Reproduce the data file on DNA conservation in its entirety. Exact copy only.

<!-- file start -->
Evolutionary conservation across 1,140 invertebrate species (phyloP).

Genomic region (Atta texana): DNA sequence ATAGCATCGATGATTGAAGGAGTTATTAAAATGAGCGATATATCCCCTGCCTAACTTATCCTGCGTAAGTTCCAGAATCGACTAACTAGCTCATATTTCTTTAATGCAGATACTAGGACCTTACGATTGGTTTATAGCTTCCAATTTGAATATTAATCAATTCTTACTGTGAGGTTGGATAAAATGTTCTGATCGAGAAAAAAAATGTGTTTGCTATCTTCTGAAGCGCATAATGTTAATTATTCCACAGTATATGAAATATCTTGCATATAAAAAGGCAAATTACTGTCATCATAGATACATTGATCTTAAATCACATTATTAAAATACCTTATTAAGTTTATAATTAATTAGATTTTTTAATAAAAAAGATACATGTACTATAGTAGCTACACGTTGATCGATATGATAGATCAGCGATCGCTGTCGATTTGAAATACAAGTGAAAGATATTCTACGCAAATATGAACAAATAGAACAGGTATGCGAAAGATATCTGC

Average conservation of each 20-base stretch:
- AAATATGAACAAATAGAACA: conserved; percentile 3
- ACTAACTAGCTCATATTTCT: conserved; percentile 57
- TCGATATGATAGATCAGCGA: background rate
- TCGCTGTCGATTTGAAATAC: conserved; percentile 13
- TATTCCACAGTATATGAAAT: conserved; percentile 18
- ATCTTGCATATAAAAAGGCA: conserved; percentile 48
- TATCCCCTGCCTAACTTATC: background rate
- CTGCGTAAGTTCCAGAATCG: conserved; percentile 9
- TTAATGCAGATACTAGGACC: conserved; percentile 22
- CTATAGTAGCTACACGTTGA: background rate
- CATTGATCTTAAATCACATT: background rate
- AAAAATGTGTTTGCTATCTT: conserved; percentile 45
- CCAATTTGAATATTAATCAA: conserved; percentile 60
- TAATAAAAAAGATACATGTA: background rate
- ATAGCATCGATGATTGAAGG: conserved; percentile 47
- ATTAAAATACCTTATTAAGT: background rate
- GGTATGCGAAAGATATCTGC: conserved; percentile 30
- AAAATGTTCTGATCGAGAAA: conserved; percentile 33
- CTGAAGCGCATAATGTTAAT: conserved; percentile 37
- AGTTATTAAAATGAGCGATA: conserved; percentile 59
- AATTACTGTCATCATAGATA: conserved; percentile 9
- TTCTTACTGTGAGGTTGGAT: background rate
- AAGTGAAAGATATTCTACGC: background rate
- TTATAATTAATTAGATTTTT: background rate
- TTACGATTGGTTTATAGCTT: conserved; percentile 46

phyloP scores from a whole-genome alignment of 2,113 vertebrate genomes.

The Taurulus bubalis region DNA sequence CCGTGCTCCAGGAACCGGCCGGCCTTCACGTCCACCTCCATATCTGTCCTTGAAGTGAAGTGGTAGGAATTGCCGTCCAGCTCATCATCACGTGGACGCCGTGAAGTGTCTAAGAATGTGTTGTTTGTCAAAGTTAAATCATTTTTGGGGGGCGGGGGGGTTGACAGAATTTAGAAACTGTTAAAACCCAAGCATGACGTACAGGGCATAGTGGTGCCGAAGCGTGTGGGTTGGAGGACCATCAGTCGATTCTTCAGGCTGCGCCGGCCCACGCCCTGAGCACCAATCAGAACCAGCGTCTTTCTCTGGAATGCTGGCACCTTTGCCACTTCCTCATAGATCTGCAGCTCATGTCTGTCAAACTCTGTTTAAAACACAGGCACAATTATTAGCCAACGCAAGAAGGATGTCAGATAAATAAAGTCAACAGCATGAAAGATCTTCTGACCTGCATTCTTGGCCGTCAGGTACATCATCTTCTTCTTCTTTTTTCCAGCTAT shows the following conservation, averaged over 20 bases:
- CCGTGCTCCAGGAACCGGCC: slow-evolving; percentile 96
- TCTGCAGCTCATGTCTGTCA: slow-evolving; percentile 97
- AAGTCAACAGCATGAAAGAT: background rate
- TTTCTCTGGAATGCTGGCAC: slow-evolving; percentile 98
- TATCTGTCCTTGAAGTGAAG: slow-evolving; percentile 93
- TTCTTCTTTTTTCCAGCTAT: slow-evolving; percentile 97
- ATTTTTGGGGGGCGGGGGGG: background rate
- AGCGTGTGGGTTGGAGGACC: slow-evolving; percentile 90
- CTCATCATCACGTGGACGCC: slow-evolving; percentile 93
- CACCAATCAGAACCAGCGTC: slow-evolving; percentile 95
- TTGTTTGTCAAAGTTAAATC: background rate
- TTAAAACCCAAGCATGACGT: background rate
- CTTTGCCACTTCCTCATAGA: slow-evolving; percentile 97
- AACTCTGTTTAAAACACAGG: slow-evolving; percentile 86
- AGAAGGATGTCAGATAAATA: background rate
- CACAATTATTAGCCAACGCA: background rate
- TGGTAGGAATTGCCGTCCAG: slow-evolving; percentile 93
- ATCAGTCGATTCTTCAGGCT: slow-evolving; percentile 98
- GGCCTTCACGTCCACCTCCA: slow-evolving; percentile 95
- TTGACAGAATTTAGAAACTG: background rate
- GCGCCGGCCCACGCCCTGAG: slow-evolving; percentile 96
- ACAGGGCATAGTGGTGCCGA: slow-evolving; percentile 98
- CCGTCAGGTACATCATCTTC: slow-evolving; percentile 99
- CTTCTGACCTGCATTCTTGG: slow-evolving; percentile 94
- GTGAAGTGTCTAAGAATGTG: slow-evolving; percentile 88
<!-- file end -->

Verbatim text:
Evolutionary conservation across 1,140 invertebrate species (phyloP).

Genomic region (Atta texana): DNA sequence ATAGCATCGATGATTGAAGGAGTTATTAAAATGAGCGATATATCCCCTGCCTAACTTATCCTGCGTAAGTTCCAGAATCGACTAACTAGCTCATATTTCTTTAATGCAGATACTAGGACCTTACGATTGGTTTATAGCTTCCAATTTGAATATTAATCAATTCTTACTGTGAGGTTGGATAAAATGTTCTGATCGAGAAAAAAAATGTGTTTGCTATCTTCTGAAGCGCATAATGTTAATTATTCCACAGTATATGAAATATCTTGCATATAAAAAGGCAAATTACTGTCATCATAGATACATTGATCTTAAATCACATTATTAAAATACCTTATTAAGTTTATAATTAATTAGATTTTTTAATAAAAAAGATACATGTACTATAGTAGCTACACGTTGATCGATATGATAGATCAGCGATCGCTGTCGATTTGAAATACAAGTGAAAGATATTCTACGCAAATATGAACAAATAGAACAGGTATGCGAAAGATATCTGC

Average conservation of each 20-base stretch:
- AAATATGAACAAATAGAACA: conserved; percentile 3
- ACTAACTAGCTCATATTTCT: conserved; percentile 57
- TCGATATGATAGATCAGCGA: background rate
- TCGCTGTCGATTTGAAATAC: conserved; percentile 13
- TATTCCACAGTATATGAAAT: conserved; percentile 18
- ATCTTGCATATAAAAAGGCA: conserved; percentile 48
- TATCCCCTGCCTAACTTATC: background rate
- CTGCGTAAGTTCCAGAATCG: conserved; percentile 9
- TTAATGCAGATACTAGGACC: conserved; percentile 22
- CTATAGTAGCTACACGTTGA: background rate
- CATTGATCTTAAATCACATT: background rate
- AAAAATGTGTTTGCTATCTT: conserved; percentile 45
- CCAATTTGAATATTAATCAA: conserved; percentile 60
- TAATAAAAAAGATACATGTA: background rate
- ATAGCATCGATGATTGAAGG: conserved; percentile 47
- ATTAAAATACCTTATTAAGT: background rate
- GGTATGCGAAAGATATCTGC: conserved; percentile 30
- AAAATGTTCTGATCGAGAAA: conserved; percentile 33
- CTGAAGCGCATAATGTTAAT: conserved; percentile 37
- AGTTATTAAAATGAGCGATA: conserved; percentile 59
- AATTACTGTCATCATAGATA: conserved; percentile 9
- TTCTTACTGTGAGGTTGGAT: background rate
- AAGTGAAAGATATTCTACGC: background rate
- TTATAATTAATTAGATTTTT: background rate
- TTACGATTGGTTTATAGCTT: conserved; percentile 46

phyloP scores from a whole-genome alignment of 2,113 vertebrate genomes.

The Taurulus bubalis region DNA sequence CCGTGCTCCAGGAACCGGCCGGCCTTCACGTCCACCTCCATATCTGTCCTTGAAGTGAAGTGGTAGGAATTGCCGTCCAGCTCATCATCACGTGGACGCCGTGAAGTGTCTAAGAATGTGTTGTTTGTCAAAGTTAAATCATTTTTGGGGGGCGGGGGGGTTGACAGAATTTAGAAACTGTTAAAACCCAAGCATGACGTACAGGGCATAGTGGTGCCGAAGCGTGTGGGTTGGAGGACCATCAGTCGATTCTTCAGGCTGCGCCGGCCCACGCCCTGAGCACCAATCAGAACCAGCGTCTTTCTCTGGAATGCTGGCACCTTTGCCACTTCCTCATAGATCTGCAGCTCATGTCTGTCAAACTCTGTTTAAAACACAGGCACAATTATTAGCCAACGCAAGAAGGATGTCAGATAAATAAAGTCAACAGCATGAAAGATCTTCTGACCTGCATTCTTGGCCGTCAGGTACATCATCTTCTTCTTCTTTTTTCCAGCTAT shows the following conservation, averaged over 20 bases:
- CCGTGCTCCAGGAACCGGCC: slow-evolving; percentile 96
- TCTGCAGCTCATGTCTGTCA: slow-evolving; percentile 97
- AAGTCAACAGCATGAAAGAT: background rate
- TTTCTCTGGAATGCTGGCAC: slow-evolving; percentile 98
- TATCTGTCCTTGAAGTGAAG: slow-evolving; percentile 93
- TTCTTCTTTTTTCCAGCTAT: slow-evolving; percentile 97
- ATTTTTGGGGGGCGGGGGGG: background rate
- AGCGTGTGGGTTGGAGGACC: slow-evolving; percentile 90
- CTCATCATCACGTGGACGCC: slow-evolving; percentile 93
- CACCAATCAGAACCAGCGTC: slow-evolving; percentile 95
- TTGTTTGTCAAAGTTAAATC: background rate
- TTAAAACCCAAGCATGACGT: background rate
- CTTTGCCACTTCCTCATAGA: slow-evolving; percentile 97
- AACTCTGTTTAAAACACAGG: slow-evolving; percentile 86
- AGAAGGATGTCAGATAAATA: background rate
- CACAATTATTAGCCAACGCA: background rate
- TGGTAGGAATTGCCGTCCAG: slow-evolving; percentile 93
- ATCAGTCGATTCTTCAGGCT: slow-evolving; percentile 98
- GGCCTTCACGTCCACCTCCA: slow-evolving; percentile 95
- TTGACAGAATTTAGAAACTG: background rate
- GCGCCGGCCCACGCCCTGAG: slow-evolving; percentile 96
- ACAGGGCATAGTGGTGCCGA: slow-evolving; percentile 98
- CCGTCAGGTACATCATCTTC: slow-evolving; percentile 99
- CTTCTGACCTGCATTCTTGG: slow-evolving; percentile 94
- GTGAAGTGTCTAAGAATGTG: slow-evolving; percentile 88